Technology UX

Reversible irreversible deletion

An interesting — yet not too uncommon — UI/UX problem is to allow users to delete stuff, but prevent them from accidentally deleting things. There are several typical approaches:

Just let users delete

Ouch. Obviously this is the problem we’re trying to solve here. NOT a solution.

Are you sure?

Show a confirmation dialog to let users confirm that they really want to delete. This is better than nothing, but still presents a common problem: users might hit the OK button too quickly and regret it.

Type “DELETE” to confirm

This approach has become popular recently. It forces users to stop and think, and the act of typing makes the intention clear. There are some variations that ask the user to type in the name of the resource that they want to delete. This is some times even better, as it’s even clearer what gets deleted.

The downside of this approach is that it’s tedious. But when it’s best to be safe than sorry, it works great.


Rather than force users to confirm their intent, can you let them undo the action? It works really great in a lot of cases. Not all of them however.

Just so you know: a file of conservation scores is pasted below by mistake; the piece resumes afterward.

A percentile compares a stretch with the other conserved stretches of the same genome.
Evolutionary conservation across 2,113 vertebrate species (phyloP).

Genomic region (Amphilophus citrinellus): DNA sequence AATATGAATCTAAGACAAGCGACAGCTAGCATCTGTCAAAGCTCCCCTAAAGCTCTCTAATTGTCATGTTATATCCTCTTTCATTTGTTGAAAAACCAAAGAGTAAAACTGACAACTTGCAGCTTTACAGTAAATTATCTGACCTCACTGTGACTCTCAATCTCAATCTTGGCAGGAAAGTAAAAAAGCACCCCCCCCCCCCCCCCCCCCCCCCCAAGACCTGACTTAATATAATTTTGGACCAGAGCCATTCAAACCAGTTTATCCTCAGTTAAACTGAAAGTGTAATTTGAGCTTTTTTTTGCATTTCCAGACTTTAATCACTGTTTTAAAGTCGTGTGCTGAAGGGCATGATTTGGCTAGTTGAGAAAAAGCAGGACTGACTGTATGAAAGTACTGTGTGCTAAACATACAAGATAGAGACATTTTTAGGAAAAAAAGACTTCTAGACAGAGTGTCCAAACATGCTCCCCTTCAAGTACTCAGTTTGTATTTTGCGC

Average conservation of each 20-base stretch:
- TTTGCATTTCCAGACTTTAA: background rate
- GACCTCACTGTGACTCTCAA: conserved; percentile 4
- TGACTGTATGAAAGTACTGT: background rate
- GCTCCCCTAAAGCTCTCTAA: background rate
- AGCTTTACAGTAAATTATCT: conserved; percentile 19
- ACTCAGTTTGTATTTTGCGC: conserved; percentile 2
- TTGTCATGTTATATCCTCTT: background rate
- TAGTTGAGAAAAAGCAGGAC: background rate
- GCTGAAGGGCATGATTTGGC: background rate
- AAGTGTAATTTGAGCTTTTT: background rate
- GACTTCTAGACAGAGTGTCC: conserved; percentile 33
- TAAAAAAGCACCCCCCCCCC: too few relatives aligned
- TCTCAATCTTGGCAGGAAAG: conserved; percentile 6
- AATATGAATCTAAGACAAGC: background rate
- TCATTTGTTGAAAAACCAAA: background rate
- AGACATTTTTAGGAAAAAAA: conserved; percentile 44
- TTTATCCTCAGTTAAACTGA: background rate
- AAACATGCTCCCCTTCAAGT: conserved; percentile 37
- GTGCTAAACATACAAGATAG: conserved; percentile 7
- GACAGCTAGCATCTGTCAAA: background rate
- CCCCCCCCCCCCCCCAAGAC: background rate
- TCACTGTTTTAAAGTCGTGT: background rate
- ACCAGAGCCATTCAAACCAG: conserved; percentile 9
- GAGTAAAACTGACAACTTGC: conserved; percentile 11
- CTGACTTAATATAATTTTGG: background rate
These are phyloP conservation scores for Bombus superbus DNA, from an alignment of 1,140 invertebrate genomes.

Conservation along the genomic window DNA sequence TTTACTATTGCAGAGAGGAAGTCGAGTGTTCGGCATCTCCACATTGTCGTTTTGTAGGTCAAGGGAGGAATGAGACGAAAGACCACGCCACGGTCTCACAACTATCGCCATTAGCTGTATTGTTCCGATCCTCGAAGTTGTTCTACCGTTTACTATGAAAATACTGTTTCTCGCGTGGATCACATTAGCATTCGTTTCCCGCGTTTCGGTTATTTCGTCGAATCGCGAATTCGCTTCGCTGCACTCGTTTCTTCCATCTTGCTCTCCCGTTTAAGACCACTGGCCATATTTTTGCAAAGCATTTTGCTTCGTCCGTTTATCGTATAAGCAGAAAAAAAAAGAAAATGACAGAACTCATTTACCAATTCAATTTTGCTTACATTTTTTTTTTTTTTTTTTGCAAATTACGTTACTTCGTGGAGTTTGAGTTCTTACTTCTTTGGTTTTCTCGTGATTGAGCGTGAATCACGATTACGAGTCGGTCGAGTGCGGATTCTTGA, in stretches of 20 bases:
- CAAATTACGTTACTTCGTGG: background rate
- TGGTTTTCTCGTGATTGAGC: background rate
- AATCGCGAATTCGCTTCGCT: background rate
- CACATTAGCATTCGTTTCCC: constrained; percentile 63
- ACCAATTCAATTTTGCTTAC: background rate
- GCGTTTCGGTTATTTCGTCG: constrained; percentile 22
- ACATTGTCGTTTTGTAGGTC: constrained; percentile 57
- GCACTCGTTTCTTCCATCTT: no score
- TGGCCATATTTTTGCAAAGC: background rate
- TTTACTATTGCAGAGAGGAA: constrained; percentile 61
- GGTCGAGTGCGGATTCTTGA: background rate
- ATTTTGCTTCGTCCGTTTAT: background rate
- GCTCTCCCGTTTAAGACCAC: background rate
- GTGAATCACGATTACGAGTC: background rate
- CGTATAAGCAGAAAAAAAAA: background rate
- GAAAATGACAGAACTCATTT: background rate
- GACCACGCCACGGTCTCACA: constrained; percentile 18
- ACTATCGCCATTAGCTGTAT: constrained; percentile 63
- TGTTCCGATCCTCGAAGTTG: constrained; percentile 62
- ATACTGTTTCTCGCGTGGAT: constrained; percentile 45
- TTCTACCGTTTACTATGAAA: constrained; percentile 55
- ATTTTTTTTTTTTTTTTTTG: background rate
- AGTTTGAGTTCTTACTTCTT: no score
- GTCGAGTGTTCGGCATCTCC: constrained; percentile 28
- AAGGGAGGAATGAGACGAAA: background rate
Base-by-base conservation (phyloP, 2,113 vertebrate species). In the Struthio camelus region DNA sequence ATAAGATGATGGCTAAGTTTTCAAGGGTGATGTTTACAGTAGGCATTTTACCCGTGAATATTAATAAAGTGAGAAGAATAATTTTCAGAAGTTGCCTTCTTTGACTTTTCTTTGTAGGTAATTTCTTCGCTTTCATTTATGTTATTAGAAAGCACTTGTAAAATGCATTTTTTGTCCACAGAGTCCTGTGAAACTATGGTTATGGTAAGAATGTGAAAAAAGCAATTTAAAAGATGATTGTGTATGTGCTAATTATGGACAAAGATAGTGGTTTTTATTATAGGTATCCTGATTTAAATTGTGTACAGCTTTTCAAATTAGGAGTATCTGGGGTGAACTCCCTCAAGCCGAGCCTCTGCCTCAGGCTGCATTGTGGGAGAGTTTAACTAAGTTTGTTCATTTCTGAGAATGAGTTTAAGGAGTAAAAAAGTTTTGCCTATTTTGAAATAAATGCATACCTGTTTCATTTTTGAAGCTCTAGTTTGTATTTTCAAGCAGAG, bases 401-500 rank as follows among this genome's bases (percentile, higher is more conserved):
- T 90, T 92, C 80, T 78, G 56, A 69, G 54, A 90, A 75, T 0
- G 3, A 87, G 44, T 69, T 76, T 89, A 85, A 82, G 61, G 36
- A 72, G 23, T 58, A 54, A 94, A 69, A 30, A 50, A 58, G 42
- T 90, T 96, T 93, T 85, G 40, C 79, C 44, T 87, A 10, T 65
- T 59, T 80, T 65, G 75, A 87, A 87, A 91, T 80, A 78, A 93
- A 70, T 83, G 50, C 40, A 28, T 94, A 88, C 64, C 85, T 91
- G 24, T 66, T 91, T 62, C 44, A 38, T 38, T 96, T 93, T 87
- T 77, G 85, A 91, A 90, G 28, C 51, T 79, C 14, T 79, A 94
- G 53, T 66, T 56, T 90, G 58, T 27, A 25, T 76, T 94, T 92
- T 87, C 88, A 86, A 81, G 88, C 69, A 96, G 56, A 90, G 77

Schedule for deletion

What happens when you want your entire account to be deleted? Let users delete their accounts. However, rather than delete instantly or ask for confirmation, schedule the deletion for X days. Mark the account as to_be_deleted, and prevent any further actions on the account. The only thing you show is a screen/page that tells the user

Your account is scheduled for deletion in X days. [Click to restore]

It also has the added benefit of preventing account recycling and still comply with GDPR: let’s say you have a trial version on your website, and users “extend” their trial by deleting their accounts and create a new one.

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